How to obtain a license as a gondolier,  a short overview, far more information and details are available online.

The career of gondolier is usually handed down from father to son over the years.
First, a candidate must pass tests for rowing and swimming before continuing to the formal gondoliere school, a course lasting up to 18 months.   Gondoliers must know the history and geography of Venice as well as speak sufficient English.  

Exams must be passed before a student advances to a substitute gondolier assigned up to a year as a traghetti di parada, the cross canal passenger boats.  

Gondoliers had been a male only profession until 2010 when Giorgia Boscolo, the daughter of a gondolier,  passed the exam.   Again Venice Insider was my source for this information but several other articles have been published.    Chiara Curto has also been authorized to use a sandolo:  smaller and flatter than a Venetian row boat.

When you visit Venice try to notice the unique design of the asymmetrical gondola and how the gondolier stands to one side.   With practiced strokes the boatman can maneuver the 35+ foot long gondola around corners, around other boats and close to a stairway to embark passengers.  

A close up look at other gondolas:

A boat serves as a perfect neighborhood fruit and vegetable stall.   The locals stop by daily.

Perhaps the best known book store in Venice is Liberia Acqua Alta where a gondola is the center piece.

There is so much more on the history of Venetian gondolas so be sure to do an online search to learn more.

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All photos unless otherwise credited are the property of Home to Italy

Saturday, December 29, 2018

Italy: Tivoli Villa d'Este in the rain

Traveling does not always have sunny days................

Often your schedule may not be that flexible or allow you to 'go another day'.  You may plan a museum day if the forecast is rain 
unless it is the only day you can visit the famous garden in Tivoli Italy.

My day to see Tivoli, after 5 years of saying 'I need to go there', was  during a heavy rain storm in Rome.

It is an easy train ride from either Termini train station or Triburtina and takes approximately an hour.  No other passengers clutching tour books or maps, just a few day shoppers and lots of students.
From the train station to the town center

Signage to the villa is sparse.  After you exit the train station take the bridge across the river and head uphill.    Having no map and not finding the tourist office, I used google maps and as usual was taken on a wild ride.   However, I did see some charming parts of the town that will have me returning for another visit when it is not raining!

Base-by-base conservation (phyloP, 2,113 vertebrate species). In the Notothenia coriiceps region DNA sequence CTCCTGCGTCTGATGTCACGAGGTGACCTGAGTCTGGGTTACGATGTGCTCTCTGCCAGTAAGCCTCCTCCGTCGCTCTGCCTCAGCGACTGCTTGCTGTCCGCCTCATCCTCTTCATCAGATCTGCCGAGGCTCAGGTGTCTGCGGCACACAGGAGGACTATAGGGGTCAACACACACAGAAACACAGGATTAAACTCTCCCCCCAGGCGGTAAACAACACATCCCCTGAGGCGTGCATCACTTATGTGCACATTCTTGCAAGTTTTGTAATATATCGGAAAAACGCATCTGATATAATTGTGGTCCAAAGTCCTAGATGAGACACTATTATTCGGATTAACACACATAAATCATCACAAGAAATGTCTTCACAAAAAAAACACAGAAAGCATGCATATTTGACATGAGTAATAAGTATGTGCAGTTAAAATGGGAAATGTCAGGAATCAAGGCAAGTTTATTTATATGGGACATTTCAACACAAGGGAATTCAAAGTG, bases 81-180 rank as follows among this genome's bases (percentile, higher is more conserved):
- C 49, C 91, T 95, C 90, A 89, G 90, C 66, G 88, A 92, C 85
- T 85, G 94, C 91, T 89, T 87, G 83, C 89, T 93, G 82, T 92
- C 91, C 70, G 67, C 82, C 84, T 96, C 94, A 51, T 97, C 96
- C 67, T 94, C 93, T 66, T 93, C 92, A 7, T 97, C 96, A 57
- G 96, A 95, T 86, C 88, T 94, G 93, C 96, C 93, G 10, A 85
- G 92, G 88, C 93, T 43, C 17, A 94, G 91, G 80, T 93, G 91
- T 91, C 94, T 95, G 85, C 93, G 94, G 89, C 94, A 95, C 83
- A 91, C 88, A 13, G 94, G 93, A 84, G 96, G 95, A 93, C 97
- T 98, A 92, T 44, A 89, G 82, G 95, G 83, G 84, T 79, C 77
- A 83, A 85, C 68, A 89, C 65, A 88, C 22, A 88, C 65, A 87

Trento Square, 5, Tivoli

The ticket office  hall leads you to the courtyard.  On the opposite side you will find a small room to store bags/coats etc while you hike the garden.   The friendly woman behind the counter did not ask for any fee as I took the key from the locker I had put my back pack in.

She reminded me the closing time had changed since this was the first week of daylight savings and we had a chat about reading.   Since I speak very limited Italian it was very kind of her to spend any time chatting but she enthusiastically told me how much she enjoyed the author she was reading.     The small joys of interacting with Italians.

There was limited daylight left so I opted to spend my time exploring the gardens and left the massive villa for another day.
You must go to the ground floor (basement) to access the garden.
There are several verandas and patios off the villa that offer a view of the treetops and some of the water art.   

Photos of some interior rooms are at the end of this post

With no directions on which exit to use I took the elevator to a lower floor where I found a door that led to the stone terrace and more flights of stairs to lower parts of the garden.   

There are fountains everywhere!  There is rushing water playing music whenever you near a fountain.   The gardens go on but I may have only seen a small portion after a few hours.    Navigating the slippery steps and landscaped inclines became an effort after a few hours in the downpour.    The sound of all the rushing water battled with the many fountains and waterfalls.   

The hundred fountains stretched across the front of the villa.
The Hundred Fountains

Great descriptions of the garden features and the villa's history can be found at Wikipedia.  

                   There were only a few other visitors in the gardens.

                                   Fountains and water falls competed with the downpour.

Thursday, December 27, 2018

Rome: taking the Green Tube instead of the bus

Not a bus, Not a train:   the Green metal tubes that can take you around Rome without a tourist in sight....................TRAMS